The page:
Facial massage, lymphatic drainage, and lymphatic massage have enjoyed increasing levels of popularity despite being traditional techniques performed with minimal to no tools. Lymphatic massage is the practice of massaging the skin manually to stimulate the circulation of the immune system, which in turn helps to remove waste and toxins from the body. The technique of Manual Lymphatic Drainage (MLD) was initially developed in the 1930’s by Danish scientist Dr. Emil Vodder as a gentle technique to promote the flow of lymphatic fluid. The goal is to use light touch with slow and rhythmic motions to first stimulate the lymph nodes, following the lymphatic pathway to drive excess fluid into the vessels and then to the appropriate lymph nodes for clearance from the body. Dr. Vodder’s theory and technique are still widely regarded as the definitive guides in lymphatic drainage.
the science of lymphatic drainage
The lymphatic system is a remarkable network of organs, lymph nodes, ducts, and vessels that plays an essential role in our immune system. Lymph, or lymphatic fluid, is a whitish liquid that carries toxins in the body to the lymph nodes for filtration. Lymphatic vessels make up a fine network that runs in parallel to our veins and carry lymph from tissues to the lymph nodes.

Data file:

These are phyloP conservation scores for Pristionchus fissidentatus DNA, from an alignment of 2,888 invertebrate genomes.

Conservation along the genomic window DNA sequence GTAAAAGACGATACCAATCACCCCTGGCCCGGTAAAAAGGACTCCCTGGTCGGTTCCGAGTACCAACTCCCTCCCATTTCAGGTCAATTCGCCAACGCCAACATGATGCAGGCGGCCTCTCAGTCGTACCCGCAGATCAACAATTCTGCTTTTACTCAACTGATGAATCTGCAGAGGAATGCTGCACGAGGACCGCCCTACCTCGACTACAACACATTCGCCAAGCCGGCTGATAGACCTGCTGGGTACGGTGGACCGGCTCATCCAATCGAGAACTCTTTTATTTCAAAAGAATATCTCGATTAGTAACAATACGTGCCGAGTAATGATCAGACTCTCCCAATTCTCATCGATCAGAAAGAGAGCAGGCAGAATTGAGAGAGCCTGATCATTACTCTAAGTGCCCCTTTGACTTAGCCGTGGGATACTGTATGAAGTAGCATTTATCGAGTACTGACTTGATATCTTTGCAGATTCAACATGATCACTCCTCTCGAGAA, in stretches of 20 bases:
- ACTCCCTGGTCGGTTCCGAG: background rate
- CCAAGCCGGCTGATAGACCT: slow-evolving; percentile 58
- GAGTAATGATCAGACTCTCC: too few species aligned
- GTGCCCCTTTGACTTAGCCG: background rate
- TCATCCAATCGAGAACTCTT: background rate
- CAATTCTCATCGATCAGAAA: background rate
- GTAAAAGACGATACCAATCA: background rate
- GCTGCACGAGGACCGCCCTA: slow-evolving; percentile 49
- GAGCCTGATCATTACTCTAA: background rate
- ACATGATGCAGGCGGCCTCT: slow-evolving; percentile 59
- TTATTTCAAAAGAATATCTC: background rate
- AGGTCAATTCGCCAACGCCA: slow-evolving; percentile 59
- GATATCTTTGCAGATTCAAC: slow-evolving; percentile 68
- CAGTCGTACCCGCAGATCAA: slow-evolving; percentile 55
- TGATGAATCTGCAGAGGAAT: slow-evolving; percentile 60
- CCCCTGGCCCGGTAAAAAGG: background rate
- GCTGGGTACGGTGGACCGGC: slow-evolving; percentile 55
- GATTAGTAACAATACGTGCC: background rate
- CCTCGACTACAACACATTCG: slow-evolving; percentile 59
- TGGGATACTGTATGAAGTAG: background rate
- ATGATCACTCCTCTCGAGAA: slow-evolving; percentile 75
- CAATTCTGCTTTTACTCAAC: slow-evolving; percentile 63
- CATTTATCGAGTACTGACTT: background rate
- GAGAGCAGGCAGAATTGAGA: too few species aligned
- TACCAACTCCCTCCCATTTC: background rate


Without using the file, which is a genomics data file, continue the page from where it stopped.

The lymphatic system helps to rid the body of the lymph-obligatory load, which consists of proteins, long-chain fatty acids, cells and cell debris, and water. This system also helps to remove viruses and bacteria. Once this load has been processed and cleansed, the lymphatic fluid is transported back into the venous system.
Our bodies possess both primary and secondary lymphoid organs. The primary lymphoid organs include the bone marrow and the thymus. Both produce lymphocytes, or white blood cells, which help to mount an immune response to exogenous invaders. The spleen, tonsils, and lymph nodes are considered to be secondary lymphoid organs. Lymphocytes travel to these organs to help defend the body against foreign invaders. Lymph nodes are located in specific regions of the body, such as the axillary nodes (armpits), cervical nodes (neck), and preauricular nodes (in front of the ear). Each nodal region drains a specific part of the body by filtering out the waste carried to it.
the benefits of lymphatic drainage
While there are a number of claims about the benefits of lymphatic massage and drainage, there’s not a tremendous amount of data to support all of them:
- Reduces swelling: Lymphatic massage and drainage have repeatedly been shown in medical settings to reduce both acute and chronic swelling following disease or surgery. It is a standard part of post-procedure care for many plastic surgery procedures of both the face and body.
- Improves radiance of facial skin: data is limited, but regular lymphatic drainage of the face seems to help promote blood flow, providing radiance from increased circulation.